The first, conclusion is that the great depression was the result of botched monetary policy. The Fed did not intervene as the money supply dried up. Money was hoarded; banks failed and people lost confidence in the banking system. This meant that there were no deposits available for loans. (p. 186) Nobel Prize winner, Robert Mundell, argued that monetary policy in the 1920s led to the great depression, and by extension, the Nazi revolution and World War II. The reason, central banks choose to adhere to gold standard in light of the falling price of gold. They should have chosen a policy emphasizing price stability. Thus, the severity of the Great Depression could have been reduced.
His second conclusion, is that governments can cut their own debts by purposefully causing inflation. His argument is based on three logical points. First, governments often have large debt particularly when facing difficulties. Second, inflation favors debtors as it erodes that value of money they must pay back. Third, government controls the inflation rate. A small unstable government may deliberately cause inflation as a short term solution to buy time. (p. 182) This is not always the motivation. In 1980, US inflation climbed from 3%, in 1972, to 13.5%. Paul Volcker, lead the Fed to raise interest rates to 16%. This resulted in the recession of 1981-82, GDP shrunk by 3% and unemployment climbed to 10%. By 1983 inflation was back to 3%. (p. 172) So governments can intentionally cause inflation.
SUPPORT FOR SPECIAL INTERESTS
We are the special interest groups: “Where you stand depends on where you sit (p. 147).” In addition to an economic standpoint, from a mathematical standpoint it is easier for the general population to pay a few extra cents in taxes to be used for the benefit of the relative few. As a result, “the democratic process will always favor small, well organized groups at the expense of large diffuse groups (p. 147).” Holding all of these as true, maybe the problem is that there are too few special interests groups. Maybe we needs more. Data that models the effect of larger segments of the population organizing into a variety of burgeoning special interest might be quite informative in demonstrating how democracy would become more democratic from the increase in varied coordinated voices.
CHALLENGING MOTIVATION FOR GOVERNMENT INSTIGATION OF INFLATION
Governments can cut their own debts by purposefully causing inflation for the reasons that Wheelan stated earlier. In Wheelan’s example the government printed money and paid its citizen’s with this money. In this respect Wheelan is right. However, what if this nation owes a debt to the IMF, the World Bank or the US? These loans are likely payable in U.S. dollars. In this instance inflating the local currency would not affect their responsibility to this debt. It is rare that a country could secure a loan payable in their own currency. Data that would further support this would be a breakdown of government debt and it’s debtors.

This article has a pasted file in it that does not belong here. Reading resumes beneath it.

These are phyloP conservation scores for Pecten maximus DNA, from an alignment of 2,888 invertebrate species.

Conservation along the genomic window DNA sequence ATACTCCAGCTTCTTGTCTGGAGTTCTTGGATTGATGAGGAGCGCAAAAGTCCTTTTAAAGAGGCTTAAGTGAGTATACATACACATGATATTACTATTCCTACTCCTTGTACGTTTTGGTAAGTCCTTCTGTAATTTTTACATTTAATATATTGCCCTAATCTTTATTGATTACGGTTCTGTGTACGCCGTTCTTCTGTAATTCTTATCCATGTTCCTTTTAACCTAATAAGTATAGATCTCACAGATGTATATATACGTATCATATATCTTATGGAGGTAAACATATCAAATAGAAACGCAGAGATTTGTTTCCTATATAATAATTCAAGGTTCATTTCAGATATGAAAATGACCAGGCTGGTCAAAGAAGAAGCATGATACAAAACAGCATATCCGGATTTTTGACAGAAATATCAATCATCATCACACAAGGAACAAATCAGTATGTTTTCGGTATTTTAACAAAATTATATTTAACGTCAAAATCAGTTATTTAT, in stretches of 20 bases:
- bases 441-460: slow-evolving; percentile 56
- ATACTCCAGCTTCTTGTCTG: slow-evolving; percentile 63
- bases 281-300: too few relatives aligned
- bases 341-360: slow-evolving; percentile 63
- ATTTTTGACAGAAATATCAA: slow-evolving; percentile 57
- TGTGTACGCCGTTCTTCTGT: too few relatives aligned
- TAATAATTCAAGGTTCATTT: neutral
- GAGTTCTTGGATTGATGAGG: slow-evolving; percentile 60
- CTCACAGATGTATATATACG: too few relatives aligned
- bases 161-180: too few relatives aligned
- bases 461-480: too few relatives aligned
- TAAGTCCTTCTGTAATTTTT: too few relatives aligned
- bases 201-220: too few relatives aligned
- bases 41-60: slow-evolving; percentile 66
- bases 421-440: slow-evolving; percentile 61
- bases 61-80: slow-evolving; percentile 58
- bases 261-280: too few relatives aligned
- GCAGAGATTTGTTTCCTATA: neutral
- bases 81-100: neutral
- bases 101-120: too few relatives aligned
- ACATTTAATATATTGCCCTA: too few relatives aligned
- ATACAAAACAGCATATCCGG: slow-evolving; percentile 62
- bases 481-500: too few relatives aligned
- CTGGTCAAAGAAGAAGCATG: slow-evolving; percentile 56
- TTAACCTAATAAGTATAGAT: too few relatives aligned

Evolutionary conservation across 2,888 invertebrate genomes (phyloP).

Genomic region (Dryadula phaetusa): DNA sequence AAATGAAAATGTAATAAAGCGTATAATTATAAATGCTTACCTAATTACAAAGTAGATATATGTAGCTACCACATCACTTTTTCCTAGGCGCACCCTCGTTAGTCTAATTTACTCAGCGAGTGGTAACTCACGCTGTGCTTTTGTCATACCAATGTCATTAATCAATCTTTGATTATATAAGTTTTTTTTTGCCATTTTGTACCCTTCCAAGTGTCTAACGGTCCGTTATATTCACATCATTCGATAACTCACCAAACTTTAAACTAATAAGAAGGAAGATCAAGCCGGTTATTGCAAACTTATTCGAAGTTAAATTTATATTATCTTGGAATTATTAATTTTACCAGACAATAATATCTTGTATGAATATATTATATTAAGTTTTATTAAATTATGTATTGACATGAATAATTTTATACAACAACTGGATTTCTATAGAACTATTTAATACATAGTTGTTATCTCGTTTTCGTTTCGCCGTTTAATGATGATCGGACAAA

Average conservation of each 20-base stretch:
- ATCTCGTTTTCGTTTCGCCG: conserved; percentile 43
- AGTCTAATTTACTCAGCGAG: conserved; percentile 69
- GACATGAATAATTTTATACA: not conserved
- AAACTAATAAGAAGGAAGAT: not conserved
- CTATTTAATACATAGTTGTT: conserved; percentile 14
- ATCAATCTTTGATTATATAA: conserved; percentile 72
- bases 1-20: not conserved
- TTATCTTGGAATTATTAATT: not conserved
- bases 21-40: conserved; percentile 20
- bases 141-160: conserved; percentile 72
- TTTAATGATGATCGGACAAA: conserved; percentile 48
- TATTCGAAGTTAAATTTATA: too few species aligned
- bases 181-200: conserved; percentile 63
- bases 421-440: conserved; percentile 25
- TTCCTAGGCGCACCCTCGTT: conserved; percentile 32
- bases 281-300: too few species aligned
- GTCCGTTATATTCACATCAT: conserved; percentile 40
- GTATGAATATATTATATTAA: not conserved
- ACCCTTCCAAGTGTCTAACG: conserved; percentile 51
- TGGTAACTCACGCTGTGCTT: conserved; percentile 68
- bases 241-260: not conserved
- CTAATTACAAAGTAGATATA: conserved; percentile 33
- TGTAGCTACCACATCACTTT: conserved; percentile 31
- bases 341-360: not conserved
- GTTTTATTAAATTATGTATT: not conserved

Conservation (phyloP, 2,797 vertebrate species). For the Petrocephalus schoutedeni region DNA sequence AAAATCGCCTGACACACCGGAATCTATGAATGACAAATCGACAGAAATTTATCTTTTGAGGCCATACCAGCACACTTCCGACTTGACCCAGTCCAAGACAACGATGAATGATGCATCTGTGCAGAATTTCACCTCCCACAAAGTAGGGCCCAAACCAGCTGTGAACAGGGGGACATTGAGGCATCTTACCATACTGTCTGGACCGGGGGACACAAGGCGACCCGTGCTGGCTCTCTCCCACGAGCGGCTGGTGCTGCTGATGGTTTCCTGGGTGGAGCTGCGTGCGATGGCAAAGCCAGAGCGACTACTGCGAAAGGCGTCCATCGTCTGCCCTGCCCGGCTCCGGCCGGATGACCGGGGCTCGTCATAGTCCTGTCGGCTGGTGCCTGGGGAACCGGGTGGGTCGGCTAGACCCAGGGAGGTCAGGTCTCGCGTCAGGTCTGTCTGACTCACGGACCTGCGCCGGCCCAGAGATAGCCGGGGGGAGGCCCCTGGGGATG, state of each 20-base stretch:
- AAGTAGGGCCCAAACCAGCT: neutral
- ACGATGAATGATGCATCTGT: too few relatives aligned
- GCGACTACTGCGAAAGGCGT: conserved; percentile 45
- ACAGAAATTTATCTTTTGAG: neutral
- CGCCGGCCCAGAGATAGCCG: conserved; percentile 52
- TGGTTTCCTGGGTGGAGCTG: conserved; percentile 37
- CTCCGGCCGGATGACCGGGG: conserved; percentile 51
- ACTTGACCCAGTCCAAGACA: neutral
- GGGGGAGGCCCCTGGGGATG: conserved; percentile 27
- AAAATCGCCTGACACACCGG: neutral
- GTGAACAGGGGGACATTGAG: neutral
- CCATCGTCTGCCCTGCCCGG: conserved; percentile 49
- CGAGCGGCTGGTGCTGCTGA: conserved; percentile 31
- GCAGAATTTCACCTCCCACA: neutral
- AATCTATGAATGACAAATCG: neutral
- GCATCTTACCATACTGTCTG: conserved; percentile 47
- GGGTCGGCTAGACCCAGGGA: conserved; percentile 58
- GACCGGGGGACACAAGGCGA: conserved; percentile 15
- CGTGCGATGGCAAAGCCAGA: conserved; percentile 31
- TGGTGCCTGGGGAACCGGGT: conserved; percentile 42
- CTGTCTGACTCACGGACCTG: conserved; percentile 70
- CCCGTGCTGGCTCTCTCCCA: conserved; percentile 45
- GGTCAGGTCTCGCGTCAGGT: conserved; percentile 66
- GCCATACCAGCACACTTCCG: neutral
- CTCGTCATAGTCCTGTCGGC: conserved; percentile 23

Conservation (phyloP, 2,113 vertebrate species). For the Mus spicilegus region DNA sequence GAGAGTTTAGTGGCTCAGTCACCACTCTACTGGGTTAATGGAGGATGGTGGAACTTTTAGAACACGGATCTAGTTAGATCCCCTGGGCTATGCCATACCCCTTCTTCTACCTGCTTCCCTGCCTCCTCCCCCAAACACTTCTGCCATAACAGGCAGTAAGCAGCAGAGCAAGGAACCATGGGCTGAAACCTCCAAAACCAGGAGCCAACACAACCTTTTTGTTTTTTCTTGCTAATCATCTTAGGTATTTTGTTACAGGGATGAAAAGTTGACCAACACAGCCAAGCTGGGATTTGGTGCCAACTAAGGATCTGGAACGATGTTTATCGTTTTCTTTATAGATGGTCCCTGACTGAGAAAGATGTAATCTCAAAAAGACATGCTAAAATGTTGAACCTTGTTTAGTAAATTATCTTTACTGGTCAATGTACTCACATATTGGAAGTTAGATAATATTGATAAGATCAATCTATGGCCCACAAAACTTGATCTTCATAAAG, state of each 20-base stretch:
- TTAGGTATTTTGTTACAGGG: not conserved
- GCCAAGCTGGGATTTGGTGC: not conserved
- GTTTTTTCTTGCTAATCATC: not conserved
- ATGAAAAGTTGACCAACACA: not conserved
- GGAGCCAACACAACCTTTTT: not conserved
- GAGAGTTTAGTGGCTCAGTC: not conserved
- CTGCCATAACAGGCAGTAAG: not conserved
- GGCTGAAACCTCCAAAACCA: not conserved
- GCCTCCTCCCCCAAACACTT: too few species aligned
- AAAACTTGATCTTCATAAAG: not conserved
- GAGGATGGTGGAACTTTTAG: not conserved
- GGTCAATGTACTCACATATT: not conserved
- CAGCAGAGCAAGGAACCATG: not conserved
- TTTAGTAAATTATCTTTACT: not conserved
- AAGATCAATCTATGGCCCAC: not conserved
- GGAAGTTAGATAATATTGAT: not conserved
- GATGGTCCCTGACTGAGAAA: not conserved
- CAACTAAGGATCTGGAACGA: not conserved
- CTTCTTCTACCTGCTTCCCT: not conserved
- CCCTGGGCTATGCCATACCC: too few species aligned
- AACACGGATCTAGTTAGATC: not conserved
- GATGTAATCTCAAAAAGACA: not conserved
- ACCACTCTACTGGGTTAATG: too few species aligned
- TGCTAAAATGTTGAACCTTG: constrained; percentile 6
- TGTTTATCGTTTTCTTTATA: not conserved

In summary, this essay showed that governments can sometimes improve market outcomes (Mankiw 7), and that prices rise when the government prints too much money (Mankiw 9). It illustrated these principles using as examples: occupational licensing as encouraged by the teacher’s union, special interest group, since where we stand depends on where we sit, fouled monetary policy and the great depression, and Paul Volker’s anti inflationary monetary policy that lead to the recession of 1981. It looked at several conclusions that Wheelan drew, specifically: support for the special interests and challenging motivation for government instigation of inflation. It drew parallels between the motives for government to purposefully instigate inflation.
Milton Friedman’s major contributions to economic science.
Friedman’s major contribution to the science of economics is his defense and argument for the quantity theory of money. This theory argues that the quantity of money available determines the price level and the value of money. It is a direct cause of inflation. More money available in the market drives the price level up and the value of money down. The devaluation of money is inflation.
Friedman was a passionate debater who fought the Keynesian model. Friedman had long held philosophical position that the true test of a theory is whether it correctly predicts events. On this base Friedman argued two main points. In an analogy, if an economy were a car government is usually a lousy driver. In direct contrast to the Keynesian position, he argued the economy’s brake and accelerators have little to do a fiscal policy.